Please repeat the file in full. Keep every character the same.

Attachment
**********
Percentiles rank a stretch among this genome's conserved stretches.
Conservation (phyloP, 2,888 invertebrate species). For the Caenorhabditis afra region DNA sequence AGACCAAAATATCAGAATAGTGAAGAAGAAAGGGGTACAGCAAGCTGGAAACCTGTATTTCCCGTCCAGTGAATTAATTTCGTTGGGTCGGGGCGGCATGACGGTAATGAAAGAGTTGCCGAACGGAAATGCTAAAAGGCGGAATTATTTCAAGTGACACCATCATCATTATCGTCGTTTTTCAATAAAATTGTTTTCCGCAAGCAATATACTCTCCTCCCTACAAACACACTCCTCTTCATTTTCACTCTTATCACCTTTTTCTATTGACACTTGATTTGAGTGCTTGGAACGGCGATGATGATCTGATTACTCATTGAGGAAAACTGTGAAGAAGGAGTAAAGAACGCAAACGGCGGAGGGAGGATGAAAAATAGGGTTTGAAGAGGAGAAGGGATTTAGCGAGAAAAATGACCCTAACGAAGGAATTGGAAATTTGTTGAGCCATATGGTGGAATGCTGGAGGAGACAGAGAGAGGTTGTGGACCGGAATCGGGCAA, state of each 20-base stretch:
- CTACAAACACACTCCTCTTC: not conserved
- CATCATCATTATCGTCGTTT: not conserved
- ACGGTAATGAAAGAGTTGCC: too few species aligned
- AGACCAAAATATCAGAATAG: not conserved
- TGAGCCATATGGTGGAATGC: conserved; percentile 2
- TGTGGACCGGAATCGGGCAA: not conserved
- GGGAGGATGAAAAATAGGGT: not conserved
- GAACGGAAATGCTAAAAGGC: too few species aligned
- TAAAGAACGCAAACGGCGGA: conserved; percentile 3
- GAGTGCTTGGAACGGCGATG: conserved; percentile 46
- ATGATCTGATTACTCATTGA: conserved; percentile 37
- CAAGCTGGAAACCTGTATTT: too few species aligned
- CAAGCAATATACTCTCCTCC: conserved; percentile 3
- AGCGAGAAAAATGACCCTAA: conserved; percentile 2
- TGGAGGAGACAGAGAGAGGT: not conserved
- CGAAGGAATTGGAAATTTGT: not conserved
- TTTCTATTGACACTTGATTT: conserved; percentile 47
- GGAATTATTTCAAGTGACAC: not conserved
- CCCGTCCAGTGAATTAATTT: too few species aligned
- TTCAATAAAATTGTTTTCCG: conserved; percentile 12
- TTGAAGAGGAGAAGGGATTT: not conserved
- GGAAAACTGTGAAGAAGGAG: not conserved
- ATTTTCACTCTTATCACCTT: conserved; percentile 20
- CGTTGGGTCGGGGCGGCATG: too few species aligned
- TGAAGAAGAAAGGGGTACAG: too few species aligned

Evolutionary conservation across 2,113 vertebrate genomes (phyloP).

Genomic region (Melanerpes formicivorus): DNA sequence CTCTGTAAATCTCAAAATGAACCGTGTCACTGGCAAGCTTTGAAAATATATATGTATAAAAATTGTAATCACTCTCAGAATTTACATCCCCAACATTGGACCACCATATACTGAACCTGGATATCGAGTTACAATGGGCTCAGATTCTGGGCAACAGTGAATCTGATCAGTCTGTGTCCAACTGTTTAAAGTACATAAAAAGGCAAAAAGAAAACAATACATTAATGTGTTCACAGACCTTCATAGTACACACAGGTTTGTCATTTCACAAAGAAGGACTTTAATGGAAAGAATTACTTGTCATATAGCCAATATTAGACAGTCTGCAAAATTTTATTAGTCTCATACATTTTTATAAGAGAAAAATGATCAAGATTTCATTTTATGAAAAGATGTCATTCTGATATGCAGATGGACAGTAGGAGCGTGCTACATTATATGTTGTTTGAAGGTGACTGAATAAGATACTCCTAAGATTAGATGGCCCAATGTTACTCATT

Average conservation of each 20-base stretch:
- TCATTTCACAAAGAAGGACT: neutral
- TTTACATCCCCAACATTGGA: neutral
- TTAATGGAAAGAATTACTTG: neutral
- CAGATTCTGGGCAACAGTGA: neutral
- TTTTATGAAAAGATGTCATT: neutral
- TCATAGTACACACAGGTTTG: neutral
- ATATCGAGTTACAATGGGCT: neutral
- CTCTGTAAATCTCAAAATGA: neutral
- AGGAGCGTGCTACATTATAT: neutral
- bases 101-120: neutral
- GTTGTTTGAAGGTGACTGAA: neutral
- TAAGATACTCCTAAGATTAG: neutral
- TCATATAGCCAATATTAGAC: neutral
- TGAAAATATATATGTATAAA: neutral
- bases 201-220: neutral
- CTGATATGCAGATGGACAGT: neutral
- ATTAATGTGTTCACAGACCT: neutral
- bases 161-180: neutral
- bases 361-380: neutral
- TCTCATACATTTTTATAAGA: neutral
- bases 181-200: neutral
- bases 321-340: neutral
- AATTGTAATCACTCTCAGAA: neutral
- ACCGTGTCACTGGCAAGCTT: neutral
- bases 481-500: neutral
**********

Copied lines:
Percentiles rank a stretch among this genome's conserved stretches.
Conservation (phyloP, 2,888 invertebrate species). For the Caenorhabditis afra region DNA sequence AGACCAAAATATCAGAATAGTGAAGAAGAAAGGGGTACAGCAAGCTGGAAACCTGTATTTCCCGTCCAGTGAATTAATTTCGTTGGGTCGGGGCGGCATGACGGTAATGAAAGAGTTGCCGAACGGAAATGCTAAAAGGCGGAATTATTTCAAGTGACACCATCATCATTATCGTCGTTTTTCAATAAAATTGTTTTCCGCAAGCAATATACTCTCCTCCCTACAAACACACTCCTCTTCATTTTCACTCTTATCACCTTTTTCTATTGACACTTGATTTGAGTGCTTGGAACGGCGATGATGATCTGATTACTCATTGAGGAAAACTGTGAAGAAGGAGTAAAGAACGCAAACGGCGGAGGGAGGATGAAAAATAGGGTTTGAAGAGGAGAAGGGATTTAGCGAGAAAAATGACCCTAACGAAGGAATTGGAAATTTGTTGAGCCATATGGTGGAATGCTGGAGGAGACAGAGAGAGGTTGTGGACCGGAATCGGGCAA, state of each 20-base stretch:
- CTACAAACACACTCCTCTTC: not conserved
- CATCATCATTATCGTCGTTT: not conserved
- ACGGTAATGAAAGAGTTGCC: too few species aligned
- AGACCAAAATATCAGAATAG: not conserved
- TGAGCCATATGGTGGAATGC: conserved; percentile 2
- TGTGGACCGGAATCGGGCAA: not conserved
- GGGAGGATGAAAAATAGGGT: not conserved
- GAACGGAAATGCTAAAAGGC: too few species aligned
- TAAAGAACGCAAACGGCGGA: conserved; percentile 3
- GAGTGCTTGGAACGGCGATG: conserved; percentile 46
- ATGATCTGATTACTCATTGA: conserved; percentile 37
- CAAGCTGGAAACCTGTATTT: too few species aligned
- CAAGCAATATACTCTCCTCC: conserved; percentile 3
- AGCGAGAAAAATGACCCTAA: conserved; percentile 2
- TGGAGGAGACAGAGAGAGGT: not conserved
- CGAAGGAATTGGAAATTTGT: not conserved
- TTTCTATTGACACTTGATTT: conserved; percentile 47
- GGAATTATTTCAAGTGACAC: not conserved
- CCCGTCCAGTGAATTAATTT: too few species aligned
- TTCAATAAAATTGTTTTCCG: conserved; percentile 12
- TTGAAGAGGAGAAGGGATTT: not conserved
- GGAAAACTGTGAAGAAGGAG: not conserved
- ATTTTCACTCTTATCACCTT: conserved; percentile 20
- CGTTGGGTCGGGGCGGCATG: too few species aligned
- TGAAGAAGAAAGGGGTACAG: too few species aligned

Evolutionary conservation across 2,113 vertebrate genomes (phyloP).

Genomic region (Melanerpes formicivorus): DNA sequence CTCTGTAAATCTCAAAATGAACCGTGTCACTGGCAAGCTTTGAAAATATATATGTATAAAAATTGTAATCACTCTCAGAATTTACATCCCCAACATTGGACCACCATATACTGAACCTGGATATCGAGTTACAATGGGCTCAGATTCTGGGCAACAGTGAATCTGATCAGTCTGTGTCCAACTGTTTAAAGTACATAAAAAGGCAAAAAGAAAACAATACATTAATGTGTTCACAGACCTTCATAGTACACACAGGTTTGTCATTTCACAAAGAAGGACTTTAATGGAAAGAATTACTTGTCATATAGCCAATATTAGACAGTCTGCAAAATTTTATTAGTCTCATACATTTTTATAAGAGAAAAATGATCAAGATTTCATTTTATGAAAAGATGTCATTCTGATATGCAGATGGACAGTAGGAGCGTGCTACATTATATGTTGTTTGAAGGTGACTGAATAAGATACTCCTAAGATTAGATGGCCCAATGTTACTCATT

Average conservation of each 20-base stretch:
- TCATTTCACAAAGAAGGACT: neutral
- TTTACATCCCCAACATTGGA: neutral
- TTAATGGAAAGAATTACTTG: neutral
- CAGATTCTGGGCAACAGTGA: neutral
- TTTTATGAAAAGATGTCATT: neutral
- TCATAGTACACACAGGTTTG: neutral
- ATATCGAGTTACAATGGGCT: neutral
- CTCTGTAAATCTCAAAATGA: neutral
- AGGAGCGTGCTACATTATAT: neutral
- bases 101-120: neutral
- GTTGTTTGAAGGTGACTGAA: neutral
- TAAGATACTCCTAAGATTAG: neutral
- TCATATAGCCAATATTAGAC: neutral
- TGAAAATATATATGTATAAA: neutral
- bases 201-220: neutral
- CTGATATGCAGATGGACAGT: neutral
- ATTAATGTGTTCACAGACCT: neutral
- bases 161-180: neutral
- bases 361-380: neutral
- TCTCATACATTTTTATAAGA: neutral
- bases 181-200: neutral
- bases 321-340: neutral
- AATTGTAATCACTCTCAGAA: neutral
- ACCGTGTCACTGGCAAGCTT: neutral
- bases 481-500: neutral